A study by the Pew Research Center found that 39 percent of Americans think marriage is becoming obsolete. But it still takes a marriage (or some other legally binding agreement) to get a divorce. And as the number of couples choosing to live together rather than marry has increased drastically, so have the spats over their splits. The American Academy of Matrimonial Lawyers found that almost half of its 1,600 members are seeing an increase in court battles between cohabiting couples. Nearly 40 percent of those lawyers said they’ve seen an increase in demand for cohabitation agreements — the equivalent of a prenup, sans wedding ring.Share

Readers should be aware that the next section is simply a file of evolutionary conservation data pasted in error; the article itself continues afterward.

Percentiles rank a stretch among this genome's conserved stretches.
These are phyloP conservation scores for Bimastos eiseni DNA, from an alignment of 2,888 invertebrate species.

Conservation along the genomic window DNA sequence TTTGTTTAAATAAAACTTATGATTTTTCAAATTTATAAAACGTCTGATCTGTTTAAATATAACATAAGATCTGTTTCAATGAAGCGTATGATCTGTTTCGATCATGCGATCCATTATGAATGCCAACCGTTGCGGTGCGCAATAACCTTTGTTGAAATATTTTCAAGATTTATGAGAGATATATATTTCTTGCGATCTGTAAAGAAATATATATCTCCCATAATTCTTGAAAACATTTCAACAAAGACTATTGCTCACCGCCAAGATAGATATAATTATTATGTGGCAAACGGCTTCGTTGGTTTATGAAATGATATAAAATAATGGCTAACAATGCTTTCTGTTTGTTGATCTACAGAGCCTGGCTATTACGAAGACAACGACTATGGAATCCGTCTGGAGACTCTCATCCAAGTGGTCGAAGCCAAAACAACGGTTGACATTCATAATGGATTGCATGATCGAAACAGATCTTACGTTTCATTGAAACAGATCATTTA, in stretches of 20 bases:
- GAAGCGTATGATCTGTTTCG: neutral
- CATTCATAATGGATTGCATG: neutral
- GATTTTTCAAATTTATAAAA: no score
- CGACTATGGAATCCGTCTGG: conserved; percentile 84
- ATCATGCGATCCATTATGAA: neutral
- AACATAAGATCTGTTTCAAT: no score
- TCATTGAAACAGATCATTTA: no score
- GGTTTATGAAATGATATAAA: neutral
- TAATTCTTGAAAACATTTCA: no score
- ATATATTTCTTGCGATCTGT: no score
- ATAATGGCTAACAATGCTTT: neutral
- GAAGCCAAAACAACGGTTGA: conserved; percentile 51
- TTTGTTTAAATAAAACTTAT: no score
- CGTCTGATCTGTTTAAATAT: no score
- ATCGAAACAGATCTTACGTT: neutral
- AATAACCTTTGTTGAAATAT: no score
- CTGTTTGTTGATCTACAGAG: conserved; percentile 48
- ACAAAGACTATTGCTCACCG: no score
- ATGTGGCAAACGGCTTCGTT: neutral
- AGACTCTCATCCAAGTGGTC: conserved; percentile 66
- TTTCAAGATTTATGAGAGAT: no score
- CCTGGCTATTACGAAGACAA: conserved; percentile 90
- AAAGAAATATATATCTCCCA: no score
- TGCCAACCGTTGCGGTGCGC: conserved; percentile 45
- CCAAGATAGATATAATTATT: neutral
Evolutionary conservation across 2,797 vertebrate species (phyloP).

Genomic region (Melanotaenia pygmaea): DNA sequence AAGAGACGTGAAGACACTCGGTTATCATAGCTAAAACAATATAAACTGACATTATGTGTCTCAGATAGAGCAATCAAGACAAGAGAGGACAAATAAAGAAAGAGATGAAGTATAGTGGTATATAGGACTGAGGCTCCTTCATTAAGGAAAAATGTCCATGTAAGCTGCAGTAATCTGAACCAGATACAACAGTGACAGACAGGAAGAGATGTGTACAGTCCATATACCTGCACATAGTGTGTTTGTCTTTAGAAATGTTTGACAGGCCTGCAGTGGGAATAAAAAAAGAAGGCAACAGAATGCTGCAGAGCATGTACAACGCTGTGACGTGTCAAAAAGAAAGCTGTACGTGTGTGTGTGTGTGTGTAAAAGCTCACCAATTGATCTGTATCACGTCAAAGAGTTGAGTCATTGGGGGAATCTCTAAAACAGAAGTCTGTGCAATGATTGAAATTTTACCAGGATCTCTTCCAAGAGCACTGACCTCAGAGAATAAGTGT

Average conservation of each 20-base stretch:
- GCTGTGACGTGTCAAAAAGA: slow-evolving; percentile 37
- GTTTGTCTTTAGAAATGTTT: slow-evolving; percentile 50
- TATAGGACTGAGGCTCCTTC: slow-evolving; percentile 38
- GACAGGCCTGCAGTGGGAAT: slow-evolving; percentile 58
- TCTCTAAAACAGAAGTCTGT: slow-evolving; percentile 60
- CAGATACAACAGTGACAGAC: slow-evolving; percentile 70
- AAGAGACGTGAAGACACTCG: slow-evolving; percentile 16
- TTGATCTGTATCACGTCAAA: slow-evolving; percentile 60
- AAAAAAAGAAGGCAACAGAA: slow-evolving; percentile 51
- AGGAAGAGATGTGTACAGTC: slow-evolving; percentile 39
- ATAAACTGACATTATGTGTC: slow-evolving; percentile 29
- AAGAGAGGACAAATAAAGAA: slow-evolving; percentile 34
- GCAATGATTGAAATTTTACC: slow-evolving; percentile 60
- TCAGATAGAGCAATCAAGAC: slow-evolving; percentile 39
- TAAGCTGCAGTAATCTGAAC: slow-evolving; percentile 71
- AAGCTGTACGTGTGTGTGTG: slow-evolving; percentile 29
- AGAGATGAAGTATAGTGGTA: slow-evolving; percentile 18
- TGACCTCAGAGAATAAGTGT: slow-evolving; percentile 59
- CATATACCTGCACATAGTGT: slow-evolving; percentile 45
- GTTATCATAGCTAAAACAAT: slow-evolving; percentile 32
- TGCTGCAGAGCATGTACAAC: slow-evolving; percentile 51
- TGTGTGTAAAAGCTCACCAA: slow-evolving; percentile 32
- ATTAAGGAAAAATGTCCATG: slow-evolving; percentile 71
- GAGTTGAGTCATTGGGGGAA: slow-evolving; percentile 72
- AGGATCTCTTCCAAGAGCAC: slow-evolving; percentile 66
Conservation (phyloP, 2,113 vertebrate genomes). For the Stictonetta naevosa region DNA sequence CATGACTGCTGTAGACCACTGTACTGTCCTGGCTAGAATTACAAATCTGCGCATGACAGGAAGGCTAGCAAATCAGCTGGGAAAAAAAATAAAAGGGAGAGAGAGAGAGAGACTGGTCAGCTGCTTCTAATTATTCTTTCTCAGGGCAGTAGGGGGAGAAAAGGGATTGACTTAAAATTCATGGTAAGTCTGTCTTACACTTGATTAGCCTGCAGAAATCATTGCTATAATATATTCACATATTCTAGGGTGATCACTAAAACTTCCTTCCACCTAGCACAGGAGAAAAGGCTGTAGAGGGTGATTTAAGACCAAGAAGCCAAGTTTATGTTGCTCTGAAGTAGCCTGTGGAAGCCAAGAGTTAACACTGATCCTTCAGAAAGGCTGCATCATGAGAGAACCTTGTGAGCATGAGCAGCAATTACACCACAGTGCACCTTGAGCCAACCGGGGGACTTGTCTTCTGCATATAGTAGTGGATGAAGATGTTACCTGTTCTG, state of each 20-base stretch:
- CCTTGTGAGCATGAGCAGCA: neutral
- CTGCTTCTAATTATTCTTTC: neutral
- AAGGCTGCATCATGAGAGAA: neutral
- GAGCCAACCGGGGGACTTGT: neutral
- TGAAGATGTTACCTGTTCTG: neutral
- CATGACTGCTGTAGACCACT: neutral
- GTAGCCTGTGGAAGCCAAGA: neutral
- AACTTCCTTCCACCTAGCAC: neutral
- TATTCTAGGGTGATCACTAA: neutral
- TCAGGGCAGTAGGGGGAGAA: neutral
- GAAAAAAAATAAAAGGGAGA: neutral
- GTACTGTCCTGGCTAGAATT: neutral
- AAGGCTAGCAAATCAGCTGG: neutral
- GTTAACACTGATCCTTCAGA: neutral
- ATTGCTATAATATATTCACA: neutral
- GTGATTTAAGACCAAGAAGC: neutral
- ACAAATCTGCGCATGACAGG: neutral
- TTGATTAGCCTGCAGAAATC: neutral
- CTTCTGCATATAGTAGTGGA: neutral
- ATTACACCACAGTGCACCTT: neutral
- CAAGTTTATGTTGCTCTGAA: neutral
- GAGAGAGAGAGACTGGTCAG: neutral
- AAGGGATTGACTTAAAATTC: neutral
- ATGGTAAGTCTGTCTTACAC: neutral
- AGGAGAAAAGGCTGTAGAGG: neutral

“It’s pretty heartbreaking,” Luxenberg says. “People don’t have rights unless they have the title — their name is on a piece of property or a bank account or something like that.”
Luxenberg recalls one client who lived with her partner for 20 years. They’d had a child and built a home together. The woman’s income was about $50,000, Luxenberg says, and her boyfriend’s was “six or seven times that.” When the couple split, the woman hired Luxenberg to see what recourse she had. The answer: not much.
There would be child support, “but she didn’t get any of his pension benefits or any of his profit sharing. And she wasn’t going to get alimony,” Luxenberg says. “I don’t think people think about those kinds of issues.” (Read entire article.)